Probably the most infamous seven beats of music in the modern world, or at least high on the list, this five-and-two lick appears everywhere. In music, it's a sting to end a piece; in other media, it appears in a joke and/or as a recognition signature, usually a knock—the first person taps out "shave-and-a-hair-cut," and waits for the "two bits" responsenote
While the rhythm is flexible, and the words change, it's always to a similar tune, though some different versions of it exist. Illustrated is actually a variation of the original tune, with a flattened sixth. (A flat instead of an A). Another common variation is to have an additional faster note between the "and" and "a" part of the melody, usually an augmented fourth. (which would be an F# in the illustrated example)
For an equally ubiquitous song intro, see the Minsky Pickup
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- A '50s Swedish ad jingle for a cough drop. "Hälsan för halsen, Bronsol." "Health for the throat, Bronsol."
- In the late 1970s/early 1980s, VW advertising in the US used the tagline "Volkswagen Does It Again" set to this beat.
Anime & Manga
- Used in classic style in Who Framed Roger Rabbit?, complete with the demonstration that an animated character must, simply must, complete the line if "two bits" is omitted.
- West Side Story: "Gee Of-fi-cer Krup-ke, Krup You!"
- Several The Three Stooges short subject films have them. Usually a stooge (usually Curly) would tap something (usually a wall) and get a response from whatever is on the other side (usually some kind of monster). They would mirror it perfectly until the "shave and a haircut" part was tapped out. A delay, a "nyuk nyuk", a "two bits" response, and you know the rest.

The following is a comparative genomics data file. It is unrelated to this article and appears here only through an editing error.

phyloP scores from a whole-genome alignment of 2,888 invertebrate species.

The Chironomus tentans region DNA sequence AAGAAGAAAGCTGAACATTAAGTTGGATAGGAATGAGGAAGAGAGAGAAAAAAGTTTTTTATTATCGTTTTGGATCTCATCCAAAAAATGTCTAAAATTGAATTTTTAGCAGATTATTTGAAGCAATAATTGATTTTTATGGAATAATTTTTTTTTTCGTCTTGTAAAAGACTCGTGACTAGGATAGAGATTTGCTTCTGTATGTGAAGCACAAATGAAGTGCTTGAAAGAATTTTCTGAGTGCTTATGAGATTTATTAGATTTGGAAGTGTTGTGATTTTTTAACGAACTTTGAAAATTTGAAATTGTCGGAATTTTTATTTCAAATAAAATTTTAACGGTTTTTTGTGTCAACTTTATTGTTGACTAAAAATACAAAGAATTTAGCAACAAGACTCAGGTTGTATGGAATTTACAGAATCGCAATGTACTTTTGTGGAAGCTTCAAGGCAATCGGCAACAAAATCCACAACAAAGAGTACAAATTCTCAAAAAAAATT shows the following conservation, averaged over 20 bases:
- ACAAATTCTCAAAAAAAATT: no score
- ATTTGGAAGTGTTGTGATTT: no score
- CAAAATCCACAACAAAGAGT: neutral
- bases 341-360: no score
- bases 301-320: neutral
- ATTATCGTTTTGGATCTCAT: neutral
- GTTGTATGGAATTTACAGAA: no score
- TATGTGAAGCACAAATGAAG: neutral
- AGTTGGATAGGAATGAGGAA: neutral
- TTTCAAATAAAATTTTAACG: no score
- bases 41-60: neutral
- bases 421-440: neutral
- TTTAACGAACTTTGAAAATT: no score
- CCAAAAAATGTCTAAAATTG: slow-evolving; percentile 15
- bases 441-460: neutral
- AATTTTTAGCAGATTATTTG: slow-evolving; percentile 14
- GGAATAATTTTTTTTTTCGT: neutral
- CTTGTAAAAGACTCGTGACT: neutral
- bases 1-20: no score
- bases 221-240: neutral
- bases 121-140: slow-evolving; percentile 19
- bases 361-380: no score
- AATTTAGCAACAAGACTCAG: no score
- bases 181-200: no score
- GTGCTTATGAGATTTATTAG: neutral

- Ace Ventura used this in the Animated Adaptation: He suspects he's being followed and does the "Shave and Haircut" on his car, since the other car responded with the two bits, he knows he's being followed.
- Del Griffith clears his throat to this tune in Planes, Trains and Automobiles.
- Used in Ferris Bueller's Day Off when a florist delivers flowers to Ferris's house, where Mr. Rooney is. The florist honks the "shave and a haircut" but. Mr. Rooney flips the bird in lieu of the 'two bits'.
- This tune shows up in You've Got Mail at the end of the scene where Joe and Kathleen meet (physically) for the first time.
- In the scene in Forrest Gump where Forrest goes on Captain Kangaroo, Forrest has recently played ping-pong in China. As Forrest enters the studio, the (in-movie) band plays a jingle starting with an asian-sounding tune and ending with Shave and a haircut.
- In a scene in Spy Kids, Juni accidentally handcuffs himself to a metal lunchbox. He walks away from Carmen, trying to shake it off, and the soundtrack drum plays "Shave and a Haircut". Juni responds with "two bits" by smashing the lunchbox into the wall, and the lunchbox rebounds and slams into his head.
- Used in What's Eating Gilbert Grape?, when Gilbert has to lure Arnie down from the water tower: "Match in the gas tank, boom boom!"
- The Movie of On the Town has the main characters hiding under a street vendor's stand while being chased by police. One of them sticks out a sign saying, "Shave and a Haircut—75¢,"note and the familiar snippet is heard.